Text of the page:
Editor's note: This is the second of a two-part series on the expansion of Tufts' undergraduate enrollment. Read the first part here.
In a Feb. 18 email, Patrick Collins, Tufts’ executive director of media relations, wrote to the Daily that the “university is halfway through a multi-year enrollment growth management plan that at its conclusion in 2026 will level off with an undergraduate student body of approximately 6,600 full-time students.”
As Tufts University continues to expand its undergraduate enrollment, many community members have wondered whether a bigger Tufts will be the new normal, and if so, how big will ultimately be too big for the Tufts undergraduate population. Many undergraduate students and faculty, in fact, were surprised to hear about the university’s long-term enrollment expansion as they expressed concerns about the issues that might come with overenrollment.
The conversation around the undergraduate enrollment is especially salient as the university’s application pool grows each year, with more than 34,000 students applying to the Tufts undergraduate Class of 2026. Considering that Tufts received slightly less than 20,000 applications for the Class of 2019, the university has seen nearly a 78% increase in the number of applications in just seven years.
According to Collins’ email, the goal of increasing the undergraduate enrollment is to “make a transformative Tufts education available and accessible to more students, with the goal of preparing more young people to make a positive impact on the world.”
On such a view, Tufts’ ever-growing application pool presents the university with a new opportunity to welcome a student body that is more talented and diverse than ever.
Class of 2025 TCU Senator Natalie Rossinow similarly explained how the Tufts community could benefit from having more talented students who will bring a wider range of perspectives and ideas to the campus.
“I think that … increasing the student population [can be] good for everyone,” Rossinow said. “Having brighter peers and people from all these different experiences [and] internationally is really beneficial, [and] personally … [it can mean] having a better education and learning from the people around you. … There are so many bright people … [who] deserve to be here, and I think, maybe, the admissions thought that too and had a hard time saying no.”
While acknowledging many benefits of expanding the undergraduate enrollment, John Lurz, an associate professor of English, can also see how preserving the quality of undergraduate experience might be a challenge for Tufts.
“The positive [of increasing the enrollment] is that you get more smart people in one place, and … there’s more opportunity for collaboration and communication,” Lurz said. “The downsides are if the infrastructure of the institution can’t support that, and I think the Hyatt Hotel [is] the most obvious and egregious of the [situation].”
As Lurz pointed out, it is no secret that the university administration scrambled to house approximately 100 first-years in the Hyatt Place for the 2021–22 academic year and converted Blakeley Hall, a previously graduate student dorm for Fletcher students, into undergraduate housing. Compounded by the ongoing pandemic, the university also has faced challenges in isolating community members who test positive for COVID-19.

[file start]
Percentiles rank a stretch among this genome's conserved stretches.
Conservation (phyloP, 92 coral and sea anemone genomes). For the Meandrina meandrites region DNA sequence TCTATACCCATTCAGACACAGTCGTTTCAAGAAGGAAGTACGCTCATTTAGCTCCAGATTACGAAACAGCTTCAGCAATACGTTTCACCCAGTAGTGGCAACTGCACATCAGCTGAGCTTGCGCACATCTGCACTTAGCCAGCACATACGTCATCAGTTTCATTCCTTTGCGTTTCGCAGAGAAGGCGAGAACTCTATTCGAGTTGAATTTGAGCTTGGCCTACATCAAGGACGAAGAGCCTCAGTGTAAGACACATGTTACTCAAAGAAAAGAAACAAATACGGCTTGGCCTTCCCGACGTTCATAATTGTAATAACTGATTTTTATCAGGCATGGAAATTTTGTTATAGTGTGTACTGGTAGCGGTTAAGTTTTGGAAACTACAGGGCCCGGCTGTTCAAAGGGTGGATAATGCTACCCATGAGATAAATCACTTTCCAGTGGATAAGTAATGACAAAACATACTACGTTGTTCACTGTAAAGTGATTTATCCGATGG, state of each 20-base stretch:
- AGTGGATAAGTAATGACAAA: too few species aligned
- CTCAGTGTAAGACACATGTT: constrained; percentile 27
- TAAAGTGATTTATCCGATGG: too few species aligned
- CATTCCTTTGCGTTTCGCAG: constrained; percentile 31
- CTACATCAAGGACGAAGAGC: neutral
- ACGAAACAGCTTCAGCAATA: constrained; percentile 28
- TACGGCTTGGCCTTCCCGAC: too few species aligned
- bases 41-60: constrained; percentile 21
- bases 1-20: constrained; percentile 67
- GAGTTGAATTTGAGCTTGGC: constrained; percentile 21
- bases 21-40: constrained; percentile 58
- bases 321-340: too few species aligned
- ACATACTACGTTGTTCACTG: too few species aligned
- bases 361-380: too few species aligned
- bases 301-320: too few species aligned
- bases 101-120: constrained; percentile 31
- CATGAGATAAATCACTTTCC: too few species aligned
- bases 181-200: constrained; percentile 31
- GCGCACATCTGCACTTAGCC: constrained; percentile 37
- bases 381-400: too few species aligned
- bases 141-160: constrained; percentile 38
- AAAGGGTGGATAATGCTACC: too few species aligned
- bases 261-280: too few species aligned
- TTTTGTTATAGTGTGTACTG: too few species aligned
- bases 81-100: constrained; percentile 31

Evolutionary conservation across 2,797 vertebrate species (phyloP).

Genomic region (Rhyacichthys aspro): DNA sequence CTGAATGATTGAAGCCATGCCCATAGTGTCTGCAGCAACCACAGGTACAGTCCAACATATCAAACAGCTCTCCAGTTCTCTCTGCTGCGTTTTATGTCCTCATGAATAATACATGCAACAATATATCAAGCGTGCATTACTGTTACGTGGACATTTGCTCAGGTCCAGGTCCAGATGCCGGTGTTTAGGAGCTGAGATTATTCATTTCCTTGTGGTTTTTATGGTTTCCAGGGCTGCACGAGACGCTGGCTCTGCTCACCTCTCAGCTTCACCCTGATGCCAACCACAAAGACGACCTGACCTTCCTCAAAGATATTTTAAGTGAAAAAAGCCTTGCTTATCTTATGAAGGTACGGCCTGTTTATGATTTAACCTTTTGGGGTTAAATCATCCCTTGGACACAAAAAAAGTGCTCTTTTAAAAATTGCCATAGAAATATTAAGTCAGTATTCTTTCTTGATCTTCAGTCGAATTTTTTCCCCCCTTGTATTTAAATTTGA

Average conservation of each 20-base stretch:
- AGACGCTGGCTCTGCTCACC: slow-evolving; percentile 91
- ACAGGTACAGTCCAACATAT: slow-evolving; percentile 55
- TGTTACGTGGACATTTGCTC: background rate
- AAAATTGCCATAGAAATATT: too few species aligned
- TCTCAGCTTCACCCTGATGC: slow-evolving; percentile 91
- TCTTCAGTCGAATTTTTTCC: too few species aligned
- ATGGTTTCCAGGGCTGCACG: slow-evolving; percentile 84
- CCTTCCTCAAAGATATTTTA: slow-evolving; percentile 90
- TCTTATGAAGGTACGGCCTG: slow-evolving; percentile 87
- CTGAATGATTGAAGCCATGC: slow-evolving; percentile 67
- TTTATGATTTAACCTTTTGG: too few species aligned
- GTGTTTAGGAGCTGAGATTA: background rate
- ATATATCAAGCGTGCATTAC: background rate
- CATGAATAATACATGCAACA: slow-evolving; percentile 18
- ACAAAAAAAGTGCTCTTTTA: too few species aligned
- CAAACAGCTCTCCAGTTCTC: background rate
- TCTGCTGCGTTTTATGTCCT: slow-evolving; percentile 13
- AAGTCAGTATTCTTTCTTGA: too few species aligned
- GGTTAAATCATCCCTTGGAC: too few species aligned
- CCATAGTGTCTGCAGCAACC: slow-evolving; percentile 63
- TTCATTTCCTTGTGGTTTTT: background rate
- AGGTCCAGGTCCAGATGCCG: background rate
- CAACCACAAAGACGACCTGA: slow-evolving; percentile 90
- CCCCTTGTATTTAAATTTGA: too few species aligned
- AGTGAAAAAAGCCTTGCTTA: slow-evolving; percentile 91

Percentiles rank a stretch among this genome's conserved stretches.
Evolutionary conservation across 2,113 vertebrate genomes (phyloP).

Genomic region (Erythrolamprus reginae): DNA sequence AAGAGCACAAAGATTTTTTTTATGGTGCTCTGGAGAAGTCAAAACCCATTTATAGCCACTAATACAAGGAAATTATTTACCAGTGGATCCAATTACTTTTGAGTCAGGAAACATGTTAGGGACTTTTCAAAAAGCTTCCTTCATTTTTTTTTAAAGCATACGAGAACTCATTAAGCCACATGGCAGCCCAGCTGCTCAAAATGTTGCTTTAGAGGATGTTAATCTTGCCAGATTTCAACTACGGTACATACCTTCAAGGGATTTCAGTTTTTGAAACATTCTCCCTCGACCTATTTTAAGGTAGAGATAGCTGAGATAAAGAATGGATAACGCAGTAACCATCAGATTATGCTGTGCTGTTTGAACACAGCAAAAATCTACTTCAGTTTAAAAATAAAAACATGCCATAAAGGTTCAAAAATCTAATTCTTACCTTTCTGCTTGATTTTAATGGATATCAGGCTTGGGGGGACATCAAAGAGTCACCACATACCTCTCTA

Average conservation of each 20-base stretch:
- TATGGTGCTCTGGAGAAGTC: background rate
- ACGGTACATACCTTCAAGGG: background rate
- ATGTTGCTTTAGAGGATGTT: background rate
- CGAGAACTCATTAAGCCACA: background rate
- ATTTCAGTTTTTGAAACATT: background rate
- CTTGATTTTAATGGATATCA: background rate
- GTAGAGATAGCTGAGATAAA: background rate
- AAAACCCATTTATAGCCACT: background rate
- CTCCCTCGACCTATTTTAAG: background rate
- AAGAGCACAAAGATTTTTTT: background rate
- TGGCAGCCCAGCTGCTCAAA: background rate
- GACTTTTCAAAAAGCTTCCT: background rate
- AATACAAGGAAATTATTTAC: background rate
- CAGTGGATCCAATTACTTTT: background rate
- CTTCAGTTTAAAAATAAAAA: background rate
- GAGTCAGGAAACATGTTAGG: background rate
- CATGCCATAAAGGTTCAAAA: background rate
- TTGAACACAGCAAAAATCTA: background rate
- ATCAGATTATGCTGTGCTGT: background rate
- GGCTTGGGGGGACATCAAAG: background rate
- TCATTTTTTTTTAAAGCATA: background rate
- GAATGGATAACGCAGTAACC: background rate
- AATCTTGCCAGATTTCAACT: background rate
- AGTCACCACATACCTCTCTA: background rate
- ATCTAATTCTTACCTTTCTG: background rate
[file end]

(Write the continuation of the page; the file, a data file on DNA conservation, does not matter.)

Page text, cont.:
Overall, as the demand for on-campus housing continues to exceed the number of beds available on campus, the university’s increasing undergraduate enrollment further exacerbates the ongoing housing crisis in Medford/Somerville campus and its host communities — an issue that long predates this year’s overenrollment.
Per Collins, to meet the student body’s ever-growing demand for housing, the university is “continuing to focus on adding more beds and building or renovating more residential spaces on campus” and “[adding] temporary housing on campus next year.”
The university, however, has not announced any official plans to build new dormitories, dining facilities, or other related campus facilities that appear increasingly necessary with the university’s continued expansion of the undergraduate enrollment.
When asked for comment, Dean of the School of Arts and Sciences James Glaser said that there is a “substantial” and “advanced” conversation within the university administration “about another residence hall being built on campus.”
In light of the university’s long-term plans to expand its undergraduate population to 6,600 full-time students, however, Rabiya Ismail, a senior and former TCU senator, noted that more immediate and extensive measures are needed for students today.
“I don’t think that [even building] one dorm is going to be enough because if that fits 300 more students — and Tufts is enrolling another thousand [students] — I do not think that it’s sustainable for Tufts [in the long run],” Ismail said. “I think that [the university] just [needs] to build multiple dorms, maybe three dorms, to even fill how many students are on campus at this exact moment. In the future, they will have to build even more than that.”